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My Avatar - Andrew - Summer 2008

I had a better day yesterday. I mean, it was still well past ten before I managed to get up, shower and get dressed. But after that I was ok.
Grabbing a yogurt for lunch – which is all I’ve managed to eat for the last couple of weeks -I went for my therapy session.
“Call me when you are done,” Hugh said dropping me off. He has been so sweet and supportive. Whatever he himself is going through, he is still there for me and I am infinitely grateful to him.
Anyway, the therapist office is an old brick building, warm and cozy. When I went last week, I started out the session sitting on a chair, but ended lying down on the sofa. I found the talking painful.
“What was Andrew like?” she asked.
“What happened?”
By then the pit of my stomach – which if you are up to speed with this kind of thing you’ll know, is the seat of your emotions – was hurting with all the if only this, and if only that, that were erupting from it.
“You know Esmeralda,” the therapist said in her warm soothing voice. “When someone commits suicide, everyone think that if they’d done this, or if they’d done that, it might not have happened. Even friends go through that. But the truth is that the decision to kill oneself is a personal one.”
I don’t know why, but hearing her saying that brought me relief. When the session was over I left her office a bit lighter.
Yesterday’s session was different, for a start I sat on the sofa and only gave a passing thought to lying down on it, and then I didn’t feel there was much left to be said. But she did put my mind at ease on one score. My younger son does not want to see a bereavement counsellor or a therapist, in fact he is not inclined to want to talk much about his brother’s death. He says that he finds it too painful and some friends have been insisting that he must see a therapist, that he should not even be given a choice. Well, this therapist is the third one to say that he should not be forced, that everyone grieves differently and after making sure that he does everything that he did before like; eating, sleeping, going to school, doing his homework, playing with his friends and so on, she said that the best and only thing we can do is to be there for him, and to make sure that he knows that. This was a big relief for me and later on in the day Robert and I had a good and open chat about it.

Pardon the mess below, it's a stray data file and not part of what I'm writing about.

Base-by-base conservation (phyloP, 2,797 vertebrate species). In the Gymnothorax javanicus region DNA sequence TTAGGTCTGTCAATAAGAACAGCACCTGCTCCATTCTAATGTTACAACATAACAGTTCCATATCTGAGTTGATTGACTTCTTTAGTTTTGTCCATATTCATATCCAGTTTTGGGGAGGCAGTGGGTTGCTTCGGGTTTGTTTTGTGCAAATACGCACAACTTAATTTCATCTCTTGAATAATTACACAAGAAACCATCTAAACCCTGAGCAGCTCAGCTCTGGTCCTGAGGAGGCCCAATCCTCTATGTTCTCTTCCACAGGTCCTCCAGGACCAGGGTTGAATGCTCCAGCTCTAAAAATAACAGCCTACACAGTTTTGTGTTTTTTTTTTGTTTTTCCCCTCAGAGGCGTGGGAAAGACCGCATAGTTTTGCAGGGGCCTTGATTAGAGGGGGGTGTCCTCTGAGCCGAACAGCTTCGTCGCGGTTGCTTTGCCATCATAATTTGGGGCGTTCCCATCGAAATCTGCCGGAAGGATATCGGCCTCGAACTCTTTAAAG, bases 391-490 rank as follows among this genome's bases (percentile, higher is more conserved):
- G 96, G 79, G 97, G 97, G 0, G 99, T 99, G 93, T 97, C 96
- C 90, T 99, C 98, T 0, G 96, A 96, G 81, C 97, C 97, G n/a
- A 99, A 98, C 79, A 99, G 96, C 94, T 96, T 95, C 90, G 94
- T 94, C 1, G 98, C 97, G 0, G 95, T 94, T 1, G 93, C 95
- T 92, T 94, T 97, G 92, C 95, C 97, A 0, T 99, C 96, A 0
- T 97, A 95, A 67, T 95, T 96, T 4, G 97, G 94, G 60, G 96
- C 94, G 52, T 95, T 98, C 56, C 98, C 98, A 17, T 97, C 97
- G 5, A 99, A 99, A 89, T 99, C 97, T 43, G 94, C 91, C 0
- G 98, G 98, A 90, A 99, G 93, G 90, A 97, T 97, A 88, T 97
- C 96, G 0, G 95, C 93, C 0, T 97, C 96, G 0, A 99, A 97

When the session ended the therapist gave me an appointment for next week and when my husband picked me up, I felt strong enough to want to go and browse at the local Mrs. Green’s.
By the time we got home, my friend Elizabeth picked me up to go and see Avatar.
All the time I was watching I was picking things out that if Andrew had been alive, I knew I would have talked about with him, like we did with Lord Of The Rings.
Elizabeth is one of my dearest friends and I enjoy her company, but it was Andrew that I wanted to watch that movie with, and the sadness of his loss keeps washing over me. But I stubbornly counter it with: He’s only gone from sight. He is not dead, he’s alive and he’s free and happy. What more could a mother ask? Rejoice for him.”
By the time Elizabeth dropped me home, it was time for dinner and for the first time in almost two weeks I was hungry again.
Let’s hope that today I do as well.

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4 thoughts on “Avatar

  1. I think there is a tremendous amount of grieving and depression out there. Not the trauma you have experienced but lots of depression. I think the “digging and describing” strategy is the best way to unearth and try to heal it, or at least make peace with it.

    There is an indoor farmer’s market at the Senior Center today. Will you be going? I could pick you up after five and take you there. Just call me on my cell or I could call you.

    • But what about moving forward? What do you think causes all the grieving and depression that as you say, is out there?
      If I feel up to it closer to the time I’ll call you, is that ok? And thank you for thinking of me.

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